A little-known fact in the field of cardiology is that the depression rate among patients after a heart attack is quite high. Rates of major depressive disorder have varied between 15% and 25% in cardiac patients and depression has been shown to be a significant predictor of mortality. So, on the one hand, treating depression in cardiac patients should be an obvious proposition.
But on the other hand, anti-depressants are not benign medications. They have had a long and complicated history. One of my first articles for Maclean’s was about Study 329, a now infamous study about anti-depressant use in teens. Although the initial study was negative, researchers re-analyzing the original data years later claimed the original results had been manipulated to obscure a possible link between SSRI use and suicidal thoughts in teens. What’s more, a 2008 report in the New England Journal of Medicine found that many of the studies showing SSRIs to be ineffective were never published.
To understand how SSRIs became so popular we have to review how medications like Prozac, Paxil and Zoloft got to market. Before SSRIs, older antidepressants like tricyclics were available but they had multiple side effects and toxicities that limited their use. Doctors were eager for a safer alternative because it had long been known that cardiac patients with depression did worse than those without. The link between these two diseases was thought to be serotonin. Lack of serotonin in the brain can cause depression, but it is also involved in platelet aggregation and clot formation. Therefore, a medication that could boost serotonin levels in the brain and prevent platelets from clogging the arteries would be most welcome. This is exactly what SSRIs do.
Unfortunately, as happens so often in science, a beautiful theory was slain by an ugly fact. The SADHART clinical trial with sertraline (Zoloft) found that while it did improve depression symptoms it had no effect on cardiac outcomes. The ENRICHD trial later showed similar results. While the new class of medications had few side effects for the heart, they didn’t improve survival or reduce heart attacks.
There are however side effects to SSRI use. My first major research project involved analyzing data about SSRIs and their interaction with common blood thinners. Since SSRIs can stop platelets from forming clots, I wondered if they interact with medications like aspirin, Plavix, or coumadin (this was before newer medications largely replaced the use of coumadin for cardiac patients). It turned out that SSRIs did increase the risk of bleeding when combined with these medications.
Then there are studies like this one that proclaim that anti-depressants increase the risk of death and generate news reports warning that antidepressants increase the risk of early death. The study was a meta-analysis of 17 trials. Its final conclusion proposed that anti-depressants increased mortality by 33% and cardiac events by 14%. It also drew some other rather surprising conclusions. While anti-depressants increased mortality in the general population, there was no effect in cardiac patients. There also appeared to be no difference between SSRI antidepressants and the older type of tricyclic antidepressants.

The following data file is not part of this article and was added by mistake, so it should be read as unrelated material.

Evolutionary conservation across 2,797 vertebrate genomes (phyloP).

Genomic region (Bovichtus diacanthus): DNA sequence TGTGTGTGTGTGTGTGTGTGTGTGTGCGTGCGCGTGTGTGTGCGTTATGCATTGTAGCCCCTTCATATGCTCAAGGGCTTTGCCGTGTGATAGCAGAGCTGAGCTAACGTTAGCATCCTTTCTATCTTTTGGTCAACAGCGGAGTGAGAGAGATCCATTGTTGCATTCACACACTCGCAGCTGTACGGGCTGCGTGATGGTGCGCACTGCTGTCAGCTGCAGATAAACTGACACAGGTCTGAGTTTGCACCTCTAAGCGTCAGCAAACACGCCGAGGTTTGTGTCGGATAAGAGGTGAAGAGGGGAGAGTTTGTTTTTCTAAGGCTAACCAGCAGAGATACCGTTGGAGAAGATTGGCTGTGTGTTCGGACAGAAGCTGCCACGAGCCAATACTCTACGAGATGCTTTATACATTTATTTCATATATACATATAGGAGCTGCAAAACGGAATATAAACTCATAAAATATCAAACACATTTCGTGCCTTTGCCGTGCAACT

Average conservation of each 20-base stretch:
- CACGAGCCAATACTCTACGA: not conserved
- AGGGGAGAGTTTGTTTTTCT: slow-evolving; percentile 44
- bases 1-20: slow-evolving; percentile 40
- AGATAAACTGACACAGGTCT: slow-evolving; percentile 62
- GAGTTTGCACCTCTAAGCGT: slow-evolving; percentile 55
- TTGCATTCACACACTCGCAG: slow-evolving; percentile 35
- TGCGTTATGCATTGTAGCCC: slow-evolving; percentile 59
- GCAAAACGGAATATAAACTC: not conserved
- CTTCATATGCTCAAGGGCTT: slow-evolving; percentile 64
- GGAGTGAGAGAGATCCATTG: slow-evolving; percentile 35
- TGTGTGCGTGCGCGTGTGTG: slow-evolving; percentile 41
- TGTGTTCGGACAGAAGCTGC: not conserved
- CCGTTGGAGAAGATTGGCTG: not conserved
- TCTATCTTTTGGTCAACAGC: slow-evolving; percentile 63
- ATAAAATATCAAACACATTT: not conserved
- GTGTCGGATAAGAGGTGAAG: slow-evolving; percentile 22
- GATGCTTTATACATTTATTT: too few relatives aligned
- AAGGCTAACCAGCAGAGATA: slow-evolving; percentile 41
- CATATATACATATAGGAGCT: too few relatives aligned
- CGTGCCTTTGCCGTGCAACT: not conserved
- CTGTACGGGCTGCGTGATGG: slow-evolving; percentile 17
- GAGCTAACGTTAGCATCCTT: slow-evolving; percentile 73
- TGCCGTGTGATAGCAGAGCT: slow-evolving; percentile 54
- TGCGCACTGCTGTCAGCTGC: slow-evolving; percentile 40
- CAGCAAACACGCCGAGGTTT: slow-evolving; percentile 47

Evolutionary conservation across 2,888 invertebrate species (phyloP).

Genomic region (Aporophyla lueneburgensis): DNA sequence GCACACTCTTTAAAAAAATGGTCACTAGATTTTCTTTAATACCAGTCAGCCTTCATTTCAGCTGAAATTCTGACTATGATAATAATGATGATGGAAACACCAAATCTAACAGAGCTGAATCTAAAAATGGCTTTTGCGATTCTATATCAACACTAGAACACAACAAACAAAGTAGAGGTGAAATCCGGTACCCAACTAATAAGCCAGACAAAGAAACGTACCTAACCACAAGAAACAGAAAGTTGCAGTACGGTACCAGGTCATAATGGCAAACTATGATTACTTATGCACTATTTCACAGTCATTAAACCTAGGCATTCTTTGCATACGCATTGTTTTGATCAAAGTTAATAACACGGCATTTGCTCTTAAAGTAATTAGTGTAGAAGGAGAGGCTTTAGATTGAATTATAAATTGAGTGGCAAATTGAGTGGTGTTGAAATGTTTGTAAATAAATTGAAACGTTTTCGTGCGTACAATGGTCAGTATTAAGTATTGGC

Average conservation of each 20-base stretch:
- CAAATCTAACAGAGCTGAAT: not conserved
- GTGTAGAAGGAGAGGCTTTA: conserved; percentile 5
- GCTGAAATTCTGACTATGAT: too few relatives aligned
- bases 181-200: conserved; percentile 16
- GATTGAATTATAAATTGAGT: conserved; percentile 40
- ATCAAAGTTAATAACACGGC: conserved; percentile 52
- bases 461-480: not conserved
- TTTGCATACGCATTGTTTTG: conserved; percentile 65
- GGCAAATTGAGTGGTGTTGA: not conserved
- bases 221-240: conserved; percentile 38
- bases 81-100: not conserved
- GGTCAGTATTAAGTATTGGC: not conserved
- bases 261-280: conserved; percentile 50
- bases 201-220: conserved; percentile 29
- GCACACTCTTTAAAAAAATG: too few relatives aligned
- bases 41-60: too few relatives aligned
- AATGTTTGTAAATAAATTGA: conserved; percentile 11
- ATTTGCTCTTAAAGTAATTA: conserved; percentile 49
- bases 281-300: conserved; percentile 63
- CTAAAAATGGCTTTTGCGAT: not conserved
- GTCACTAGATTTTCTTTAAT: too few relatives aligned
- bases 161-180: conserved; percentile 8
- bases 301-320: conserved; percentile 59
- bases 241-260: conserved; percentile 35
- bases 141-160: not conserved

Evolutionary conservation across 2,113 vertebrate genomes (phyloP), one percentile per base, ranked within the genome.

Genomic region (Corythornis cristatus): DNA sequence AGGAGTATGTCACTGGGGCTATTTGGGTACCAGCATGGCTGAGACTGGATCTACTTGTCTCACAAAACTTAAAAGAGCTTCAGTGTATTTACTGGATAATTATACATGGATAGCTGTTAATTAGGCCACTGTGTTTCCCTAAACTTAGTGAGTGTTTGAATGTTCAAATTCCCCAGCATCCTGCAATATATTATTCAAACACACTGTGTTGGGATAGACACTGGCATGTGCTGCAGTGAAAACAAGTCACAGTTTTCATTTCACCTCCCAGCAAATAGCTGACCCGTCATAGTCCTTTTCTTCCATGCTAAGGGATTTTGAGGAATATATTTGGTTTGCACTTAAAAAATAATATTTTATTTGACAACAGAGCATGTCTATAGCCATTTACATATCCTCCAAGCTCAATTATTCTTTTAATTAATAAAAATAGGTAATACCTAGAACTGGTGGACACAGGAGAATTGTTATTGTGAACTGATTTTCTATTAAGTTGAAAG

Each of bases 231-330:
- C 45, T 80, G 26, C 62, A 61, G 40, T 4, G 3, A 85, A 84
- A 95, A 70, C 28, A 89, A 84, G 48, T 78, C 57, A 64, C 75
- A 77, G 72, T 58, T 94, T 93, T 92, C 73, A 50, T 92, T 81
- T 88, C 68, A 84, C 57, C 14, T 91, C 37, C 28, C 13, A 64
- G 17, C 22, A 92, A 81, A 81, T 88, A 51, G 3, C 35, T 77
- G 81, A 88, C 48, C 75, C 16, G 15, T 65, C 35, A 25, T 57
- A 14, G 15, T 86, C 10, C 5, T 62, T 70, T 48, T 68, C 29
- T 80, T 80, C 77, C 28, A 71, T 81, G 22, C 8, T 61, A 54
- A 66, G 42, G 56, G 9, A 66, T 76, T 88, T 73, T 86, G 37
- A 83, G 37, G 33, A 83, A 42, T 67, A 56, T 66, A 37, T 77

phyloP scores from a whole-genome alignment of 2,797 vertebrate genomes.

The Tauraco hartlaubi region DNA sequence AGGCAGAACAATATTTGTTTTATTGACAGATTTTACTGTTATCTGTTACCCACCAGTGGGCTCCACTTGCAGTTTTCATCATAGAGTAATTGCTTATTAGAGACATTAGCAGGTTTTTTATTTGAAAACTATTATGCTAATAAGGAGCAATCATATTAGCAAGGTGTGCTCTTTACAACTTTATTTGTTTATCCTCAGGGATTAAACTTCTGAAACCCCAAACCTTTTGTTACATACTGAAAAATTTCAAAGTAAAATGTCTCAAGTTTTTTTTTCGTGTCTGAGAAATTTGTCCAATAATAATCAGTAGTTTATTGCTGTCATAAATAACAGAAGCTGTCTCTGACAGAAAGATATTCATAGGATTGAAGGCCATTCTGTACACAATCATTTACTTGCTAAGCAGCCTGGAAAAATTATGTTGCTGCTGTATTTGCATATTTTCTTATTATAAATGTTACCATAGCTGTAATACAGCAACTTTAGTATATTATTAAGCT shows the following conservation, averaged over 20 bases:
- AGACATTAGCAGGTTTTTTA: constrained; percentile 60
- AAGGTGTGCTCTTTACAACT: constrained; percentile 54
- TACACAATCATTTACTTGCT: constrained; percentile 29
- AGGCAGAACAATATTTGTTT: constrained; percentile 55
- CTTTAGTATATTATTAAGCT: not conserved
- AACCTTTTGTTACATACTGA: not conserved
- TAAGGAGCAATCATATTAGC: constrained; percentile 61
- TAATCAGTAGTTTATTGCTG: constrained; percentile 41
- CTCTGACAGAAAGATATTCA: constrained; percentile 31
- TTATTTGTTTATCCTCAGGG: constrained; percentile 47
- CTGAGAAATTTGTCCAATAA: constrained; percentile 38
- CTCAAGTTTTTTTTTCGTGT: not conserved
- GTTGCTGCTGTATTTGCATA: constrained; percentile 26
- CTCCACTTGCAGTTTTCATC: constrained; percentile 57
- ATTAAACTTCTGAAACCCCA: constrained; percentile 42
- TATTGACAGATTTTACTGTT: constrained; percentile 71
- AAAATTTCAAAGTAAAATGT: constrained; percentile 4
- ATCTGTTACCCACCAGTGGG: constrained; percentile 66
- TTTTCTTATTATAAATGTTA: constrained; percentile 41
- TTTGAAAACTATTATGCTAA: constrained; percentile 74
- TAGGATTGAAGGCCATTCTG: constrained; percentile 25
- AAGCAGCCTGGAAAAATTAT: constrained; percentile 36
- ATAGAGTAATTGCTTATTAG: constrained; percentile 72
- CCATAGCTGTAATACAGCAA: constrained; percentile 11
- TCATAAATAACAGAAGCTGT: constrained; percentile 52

Thus, this meta-analysis is hard to reconcile with the existing facts. First off, the SADHART and ENRICHD trials were not part of the 17 studies in the review. The failure to include some of these larger studies does introduce some doubt about the analysis. It is also somewhat hard to imagine how a medication could cause heart attacks in most people but not in people who already have heart disease.
There are other problems that deserve mention. Double counting may have played a role here as well. The problem is statistically subtle but, simply put, it results when reviewers include data from the same study (usually from different subgroups) multiple times in the same analysis. Thus, they make it seem as if more people are included in the analysis then there were in the original studies. Also, some of the studies included in the data-analysis were observational studies rather than randomized trials. So, it’s always possible that older patients at higher cardiovascular risk were more likely to get SSRIs rather than TCA anti-depressants because of the possible side effects, which would, therefore, make SSRIs look worse than they actually are.
Weighing out the harms and benefits of SSRIs can be complicated. Analyses suggest they have little benefit in people with mild and moderate depression but do seem to help people with severe symptoms. While SSRIs can have serious side effects their toxicity potential does seem to be less than their predecessors. You can make a good argument that SSRIs were, and still are, overprescribed to many people who may not need them. But for those who do need them, the benefits may outweigh the risks.
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